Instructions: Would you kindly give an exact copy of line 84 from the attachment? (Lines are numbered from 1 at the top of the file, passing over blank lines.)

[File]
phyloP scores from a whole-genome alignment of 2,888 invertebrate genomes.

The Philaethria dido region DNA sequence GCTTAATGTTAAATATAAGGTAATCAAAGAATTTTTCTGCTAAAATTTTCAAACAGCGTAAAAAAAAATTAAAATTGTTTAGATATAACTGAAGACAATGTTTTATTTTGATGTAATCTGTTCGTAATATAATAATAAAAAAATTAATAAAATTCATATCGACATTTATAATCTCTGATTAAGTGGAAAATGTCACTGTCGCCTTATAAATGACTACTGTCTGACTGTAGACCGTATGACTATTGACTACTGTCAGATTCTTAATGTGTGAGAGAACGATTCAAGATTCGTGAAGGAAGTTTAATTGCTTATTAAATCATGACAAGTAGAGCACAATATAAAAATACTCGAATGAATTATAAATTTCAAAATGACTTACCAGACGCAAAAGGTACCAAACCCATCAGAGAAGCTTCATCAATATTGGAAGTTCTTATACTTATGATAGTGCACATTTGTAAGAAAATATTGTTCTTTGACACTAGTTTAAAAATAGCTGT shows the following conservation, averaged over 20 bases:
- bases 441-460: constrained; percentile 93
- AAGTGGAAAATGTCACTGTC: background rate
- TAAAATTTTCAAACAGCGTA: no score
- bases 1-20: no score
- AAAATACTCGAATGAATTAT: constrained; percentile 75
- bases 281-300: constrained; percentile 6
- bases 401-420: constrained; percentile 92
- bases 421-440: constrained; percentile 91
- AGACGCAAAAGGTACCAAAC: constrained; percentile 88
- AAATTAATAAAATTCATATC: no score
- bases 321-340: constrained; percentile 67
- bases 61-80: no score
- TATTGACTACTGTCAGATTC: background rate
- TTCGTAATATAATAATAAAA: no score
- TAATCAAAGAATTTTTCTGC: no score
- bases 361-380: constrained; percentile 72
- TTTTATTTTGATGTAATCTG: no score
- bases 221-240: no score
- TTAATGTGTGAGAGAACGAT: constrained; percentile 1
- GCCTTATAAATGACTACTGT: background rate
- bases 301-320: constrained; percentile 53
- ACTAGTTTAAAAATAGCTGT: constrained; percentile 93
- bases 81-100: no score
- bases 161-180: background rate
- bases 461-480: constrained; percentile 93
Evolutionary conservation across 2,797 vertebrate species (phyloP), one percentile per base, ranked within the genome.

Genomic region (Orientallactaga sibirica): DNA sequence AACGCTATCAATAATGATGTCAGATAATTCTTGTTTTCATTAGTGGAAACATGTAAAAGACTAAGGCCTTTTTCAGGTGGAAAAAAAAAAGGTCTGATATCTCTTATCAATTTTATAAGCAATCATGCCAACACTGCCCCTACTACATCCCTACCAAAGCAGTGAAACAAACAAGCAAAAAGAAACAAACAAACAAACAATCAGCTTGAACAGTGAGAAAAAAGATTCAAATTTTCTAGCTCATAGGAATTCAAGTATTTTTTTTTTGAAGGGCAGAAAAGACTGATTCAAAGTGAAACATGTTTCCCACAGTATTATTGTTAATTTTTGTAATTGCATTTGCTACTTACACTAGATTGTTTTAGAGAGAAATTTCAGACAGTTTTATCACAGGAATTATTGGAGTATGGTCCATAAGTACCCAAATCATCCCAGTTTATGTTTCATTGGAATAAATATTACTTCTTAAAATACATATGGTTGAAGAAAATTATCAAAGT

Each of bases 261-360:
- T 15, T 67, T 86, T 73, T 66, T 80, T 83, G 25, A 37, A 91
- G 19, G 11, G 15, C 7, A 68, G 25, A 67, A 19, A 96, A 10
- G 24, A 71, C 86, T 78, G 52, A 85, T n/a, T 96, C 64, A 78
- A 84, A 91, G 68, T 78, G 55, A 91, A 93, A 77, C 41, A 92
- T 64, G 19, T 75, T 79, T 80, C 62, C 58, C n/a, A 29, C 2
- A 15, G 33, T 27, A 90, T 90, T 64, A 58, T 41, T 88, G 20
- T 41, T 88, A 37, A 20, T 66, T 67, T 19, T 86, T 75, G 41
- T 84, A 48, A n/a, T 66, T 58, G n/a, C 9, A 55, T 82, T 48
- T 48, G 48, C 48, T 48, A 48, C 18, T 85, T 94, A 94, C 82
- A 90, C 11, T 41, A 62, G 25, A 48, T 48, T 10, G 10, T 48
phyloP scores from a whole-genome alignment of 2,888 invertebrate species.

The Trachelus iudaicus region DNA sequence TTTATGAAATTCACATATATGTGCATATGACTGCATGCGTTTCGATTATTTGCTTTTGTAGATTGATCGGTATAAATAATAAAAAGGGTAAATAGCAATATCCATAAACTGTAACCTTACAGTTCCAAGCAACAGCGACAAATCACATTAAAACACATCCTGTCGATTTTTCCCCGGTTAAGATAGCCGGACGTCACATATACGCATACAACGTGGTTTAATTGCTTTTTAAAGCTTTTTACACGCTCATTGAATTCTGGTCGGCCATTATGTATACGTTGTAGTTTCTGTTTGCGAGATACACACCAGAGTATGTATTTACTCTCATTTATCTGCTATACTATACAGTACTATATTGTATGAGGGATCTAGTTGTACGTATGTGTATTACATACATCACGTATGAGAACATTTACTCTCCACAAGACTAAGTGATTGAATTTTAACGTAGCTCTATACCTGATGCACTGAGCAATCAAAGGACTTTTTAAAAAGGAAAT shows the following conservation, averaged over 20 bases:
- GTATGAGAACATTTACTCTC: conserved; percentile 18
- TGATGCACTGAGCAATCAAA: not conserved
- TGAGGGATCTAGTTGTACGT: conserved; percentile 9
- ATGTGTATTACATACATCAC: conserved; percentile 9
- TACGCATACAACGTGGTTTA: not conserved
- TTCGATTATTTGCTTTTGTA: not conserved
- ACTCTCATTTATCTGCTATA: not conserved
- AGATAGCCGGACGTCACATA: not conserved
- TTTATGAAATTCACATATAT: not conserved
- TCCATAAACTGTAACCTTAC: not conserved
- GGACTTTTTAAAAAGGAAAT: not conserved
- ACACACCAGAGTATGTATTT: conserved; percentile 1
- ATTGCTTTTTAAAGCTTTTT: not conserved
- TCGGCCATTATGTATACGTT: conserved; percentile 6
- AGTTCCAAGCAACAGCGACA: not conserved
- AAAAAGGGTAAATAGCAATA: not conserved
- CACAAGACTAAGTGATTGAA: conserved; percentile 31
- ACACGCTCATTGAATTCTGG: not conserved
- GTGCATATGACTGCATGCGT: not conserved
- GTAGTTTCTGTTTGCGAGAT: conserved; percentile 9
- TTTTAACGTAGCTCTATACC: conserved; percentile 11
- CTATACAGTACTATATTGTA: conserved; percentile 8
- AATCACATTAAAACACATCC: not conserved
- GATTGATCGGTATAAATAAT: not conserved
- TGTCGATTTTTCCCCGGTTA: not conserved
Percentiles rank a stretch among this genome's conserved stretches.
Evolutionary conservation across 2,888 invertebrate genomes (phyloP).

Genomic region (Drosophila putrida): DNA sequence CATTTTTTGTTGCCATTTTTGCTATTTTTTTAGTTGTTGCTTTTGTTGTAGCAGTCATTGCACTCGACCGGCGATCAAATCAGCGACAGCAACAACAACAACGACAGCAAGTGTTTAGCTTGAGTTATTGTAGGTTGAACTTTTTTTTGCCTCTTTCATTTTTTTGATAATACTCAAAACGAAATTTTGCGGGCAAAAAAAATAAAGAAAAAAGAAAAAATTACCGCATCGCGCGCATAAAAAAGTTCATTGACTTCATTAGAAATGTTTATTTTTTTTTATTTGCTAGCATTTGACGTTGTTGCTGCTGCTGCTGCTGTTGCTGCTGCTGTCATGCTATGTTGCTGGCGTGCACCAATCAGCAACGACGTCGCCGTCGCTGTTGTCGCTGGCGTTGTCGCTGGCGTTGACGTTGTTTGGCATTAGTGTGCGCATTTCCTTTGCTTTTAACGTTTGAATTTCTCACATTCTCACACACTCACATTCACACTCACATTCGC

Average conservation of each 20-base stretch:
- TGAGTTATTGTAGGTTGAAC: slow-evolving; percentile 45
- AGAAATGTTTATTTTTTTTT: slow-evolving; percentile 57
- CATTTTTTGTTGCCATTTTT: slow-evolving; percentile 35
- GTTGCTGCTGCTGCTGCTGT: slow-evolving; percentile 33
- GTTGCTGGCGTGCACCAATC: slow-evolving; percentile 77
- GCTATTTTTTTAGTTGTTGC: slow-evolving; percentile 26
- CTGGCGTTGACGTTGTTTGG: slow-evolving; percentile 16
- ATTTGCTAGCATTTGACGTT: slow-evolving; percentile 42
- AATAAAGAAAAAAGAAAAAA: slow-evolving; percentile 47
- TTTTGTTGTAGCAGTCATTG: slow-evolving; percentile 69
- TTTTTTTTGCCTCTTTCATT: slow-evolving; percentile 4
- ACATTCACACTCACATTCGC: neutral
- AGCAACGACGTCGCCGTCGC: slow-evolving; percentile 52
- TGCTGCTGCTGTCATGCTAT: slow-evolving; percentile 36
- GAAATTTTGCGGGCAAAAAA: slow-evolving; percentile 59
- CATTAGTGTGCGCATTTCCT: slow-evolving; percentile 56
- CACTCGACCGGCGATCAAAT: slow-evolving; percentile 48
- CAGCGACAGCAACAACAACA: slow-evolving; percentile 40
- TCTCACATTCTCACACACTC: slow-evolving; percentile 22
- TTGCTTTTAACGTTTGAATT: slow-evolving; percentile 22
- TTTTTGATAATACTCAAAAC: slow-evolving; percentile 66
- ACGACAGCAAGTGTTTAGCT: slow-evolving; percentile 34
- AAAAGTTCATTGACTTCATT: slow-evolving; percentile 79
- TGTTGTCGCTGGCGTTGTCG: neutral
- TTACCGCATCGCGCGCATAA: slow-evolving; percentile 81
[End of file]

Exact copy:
- AGCAACGACGTCGCCGTCGC: slow-evolving; percentile 52